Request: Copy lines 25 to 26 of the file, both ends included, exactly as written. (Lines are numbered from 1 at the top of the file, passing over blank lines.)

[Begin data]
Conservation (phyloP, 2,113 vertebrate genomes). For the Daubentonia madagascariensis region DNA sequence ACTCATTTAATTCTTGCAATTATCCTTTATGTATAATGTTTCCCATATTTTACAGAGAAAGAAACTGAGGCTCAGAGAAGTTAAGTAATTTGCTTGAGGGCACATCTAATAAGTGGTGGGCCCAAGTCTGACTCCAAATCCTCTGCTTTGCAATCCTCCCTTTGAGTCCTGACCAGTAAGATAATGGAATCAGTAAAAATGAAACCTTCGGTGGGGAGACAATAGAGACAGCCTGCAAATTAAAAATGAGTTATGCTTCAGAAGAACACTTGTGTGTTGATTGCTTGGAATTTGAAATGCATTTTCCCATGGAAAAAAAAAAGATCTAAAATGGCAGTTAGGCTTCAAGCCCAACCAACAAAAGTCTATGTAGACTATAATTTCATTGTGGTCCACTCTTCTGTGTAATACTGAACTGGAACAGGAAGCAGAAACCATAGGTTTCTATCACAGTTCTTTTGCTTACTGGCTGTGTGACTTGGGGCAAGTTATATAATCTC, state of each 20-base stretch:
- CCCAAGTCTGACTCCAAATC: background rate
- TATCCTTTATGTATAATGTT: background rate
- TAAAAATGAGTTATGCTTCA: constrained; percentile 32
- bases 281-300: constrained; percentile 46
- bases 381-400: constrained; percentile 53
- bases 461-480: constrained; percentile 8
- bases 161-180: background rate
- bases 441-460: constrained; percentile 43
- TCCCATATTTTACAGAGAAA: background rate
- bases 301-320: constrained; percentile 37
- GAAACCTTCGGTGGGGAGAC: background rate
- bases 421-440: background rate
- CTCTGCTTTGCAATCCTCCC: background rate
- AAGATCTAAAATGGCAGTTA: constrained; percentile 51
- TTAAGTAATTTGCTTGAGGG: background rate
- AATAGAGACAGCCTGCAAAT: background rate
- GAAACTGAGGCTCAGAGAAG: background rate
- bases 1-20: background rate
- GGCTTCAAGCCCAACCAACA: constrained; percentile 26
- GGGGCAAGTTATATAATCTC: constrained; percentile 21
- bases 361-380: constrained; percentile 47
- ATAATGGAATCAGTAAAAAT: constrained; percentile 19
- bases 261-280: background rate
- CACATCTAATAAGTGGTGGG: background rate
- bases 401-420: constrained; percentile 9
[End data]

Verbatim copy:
- CACATCTAATAAGTGGTGGG: background rate
- bases 401-420: constrained; percentile 9